SCCY Is the Limit with the Budget-Friendly DVG-1RD Concealed Carry

Category: Guns

The absolute best gun you can have in an emergency is the one you are carrying. For many though, the idea of carrying a full-size pistol is simply a deal-breaker. From the guns being too big for a person’s frame to an unwillingness to make clothing changes to conceal the gun, the challenges are real. That is where concealed carry-friendly pistols, like the SCCY DVG-1RD, come in.


In cases like this, I steer shooters towards a smaller-framed pistol that still has decent firepower but also has a smaller footprint than full-sized pistols. This market, however, is flooded with options, and it can be tough for the uninitiated to navigate it.

Another factor that must be considered is price. While it is easy for some to say just buy this or that, funding for pistols is a very personal challenge at times. This space in the handgun market has been the sole realm of SCCY pistols for years now.

SCCY has made a name for themselves with their popular double-action pistols available in about 700 colors. However, the team at SCCY has continued to push their designs and now offers their own striker-fired pistol. That new model is the DVG-1RD pistol chambered in 9mm.

The SCCY DVG-1RD is really in a bit of a size class by itself as well. It is not quite a full-size, yet it is not a micro pistol either.

Meet & Greet

The SCCY DVG-1RD is a 9mm sub-compact pistol with a 3-inch barrel. The first thing first is that this gun has an MSRP of only $389, which includes the optic. I found it interesting because it produced some very nice groups with a variety of ammunition.

The gun’s ability to shoot good groups repeatedly gave me a reason to pause. In most small guns of this nature, the lock-up is not exactly super consistent. As such, they tend to produce larger, inconsistent groups. The key to their exceptional lock-up is the innovative Roebuck Quad-Lock system. The primary goal of the design is to improve barrel stability and accuracy.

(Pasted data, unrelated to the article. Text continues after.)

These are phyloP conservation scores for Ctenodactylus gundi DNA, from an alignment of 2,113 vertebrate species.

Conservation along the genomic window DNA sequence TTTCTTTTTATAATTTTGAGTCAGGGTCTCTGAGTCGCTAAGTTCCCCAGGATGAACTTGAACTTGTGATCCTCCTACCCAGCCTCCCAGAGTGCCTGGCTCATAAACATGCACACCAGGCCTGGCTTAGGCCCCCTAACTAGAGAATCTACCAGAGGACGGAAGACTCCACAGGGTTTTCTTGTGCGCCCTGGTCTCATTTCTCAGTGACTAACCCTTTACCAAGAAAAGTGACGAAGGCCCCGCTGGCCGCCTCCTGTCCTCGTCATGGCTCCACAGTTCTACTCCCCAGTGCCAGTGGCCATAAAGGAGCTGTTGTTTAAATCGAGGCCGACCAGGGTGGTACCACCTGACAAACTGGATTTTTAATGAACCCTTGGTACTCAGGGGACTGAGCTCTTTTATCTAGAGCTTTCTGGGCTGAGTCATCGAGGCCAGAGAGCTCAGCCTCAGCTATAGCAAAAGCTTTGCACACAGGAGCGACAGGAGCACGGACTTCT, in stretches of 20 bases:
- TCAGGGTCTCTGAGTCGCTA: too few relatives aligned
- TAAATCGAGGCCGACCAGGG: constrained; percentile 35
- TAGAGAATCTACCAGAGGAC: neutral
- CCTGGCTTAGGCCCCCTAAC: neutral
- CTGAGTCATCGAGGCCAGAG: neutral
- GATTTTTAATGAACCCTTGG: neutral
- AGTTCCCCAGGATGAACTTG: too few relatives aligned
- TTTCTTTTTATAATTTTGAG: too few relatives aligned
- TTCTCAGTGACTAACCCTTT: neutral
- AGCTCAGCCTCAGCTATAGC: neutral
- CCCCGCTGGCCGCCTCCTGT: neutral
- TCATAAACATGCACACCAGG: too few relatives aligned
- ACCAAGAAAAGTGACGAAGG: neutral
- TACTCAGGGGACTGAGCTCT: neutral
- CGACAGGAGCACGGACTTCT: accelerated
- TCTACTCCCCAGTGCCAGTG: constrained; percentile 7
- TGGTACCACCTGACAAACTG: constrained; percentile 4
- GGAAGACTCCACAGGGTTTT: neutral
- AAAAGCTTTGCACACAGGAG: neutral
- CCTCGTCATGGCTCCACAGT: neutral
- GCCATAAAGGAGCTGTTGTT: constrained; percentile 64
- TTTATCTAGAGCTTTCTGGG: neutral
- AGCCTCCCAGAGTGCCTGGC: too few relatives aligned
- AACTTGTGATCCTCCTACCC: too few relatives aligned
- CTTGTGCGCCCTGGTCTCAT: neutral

The author found the sub-1-pound SCCY DVG-1RD to be easy to break down and maintain.

The DVG-1RD is really in a bit of a size class by itself as well. It is not quite a full-size, yet it is not a micro pistol either. What it is, is easy to handle. It has a good balance of weight and size that helped me manage recoil.

The grip on the gun follows this balance of size and houses a staggered 10-round magazine. This gives us a 10+1 capacity on a small easily concealed gun. With any handgun, you will more than likely need to dispense more than one round into an adversary to get the desired results. The fact that the DVG-1RD allows me to carry a 10-round staggered magazine is a plus on the tactical side.

Crimson Trace CTS-1500

As I mentioned, the pistol comes complete with an optic as opposed to iron sights. The gun I received included a Crimson Trace CTS-1500 factory-installed, red-dot optic, which features a 3.5-MOA aiming dot, 20,000-hour battery life and a three-year factory warranty. Since it is red dot sighted from the factory, there is no rear sight.

The SCCY DVG-1RD comes with a factory installed Crimson Trace CTS-1500.

The inclusion of a red-dot optic on the gun is a tip of the hat to what I consider the future of handguns. An optic can be an excellent addition to a handgun because it can provide quicker target acquisition and a wider field-of-view downrange. It is also helpful to those of us with not-so-young eyes.

For those that have cut their teeth on standard pistol sights, it can be a bit of a clunky transition. But, with some training and understanding about how to maximize their effectiveness, anyone can learn to use a red dot.

Test Drive

I had the opportunity to run the SCCY DVG-1RD during the Athlon Outdoors Rendezvous in Idaho this year. This was a great setting to get some range time because it allowed me the opportunity to have face-to-face time with the SCCY team as well.

While we shot the standard plates and gongs at regular pistol range, we also took the opportunity to shoot at some steel at both 100 and 200 yards. No, the gun is not designed for that, yet we could not help ourselves. Much to the enjoyment of everyone shooting, we had numerous “dings” on steel at those distances.

Once I made my way back to Arizona, I received another pistol to allow me time to get a more in-depth look at the gun. On the range, I found the SCCY DVG-1RD easy and comfortable to shoot. This remained the case even in what turned out to be a high-round count day.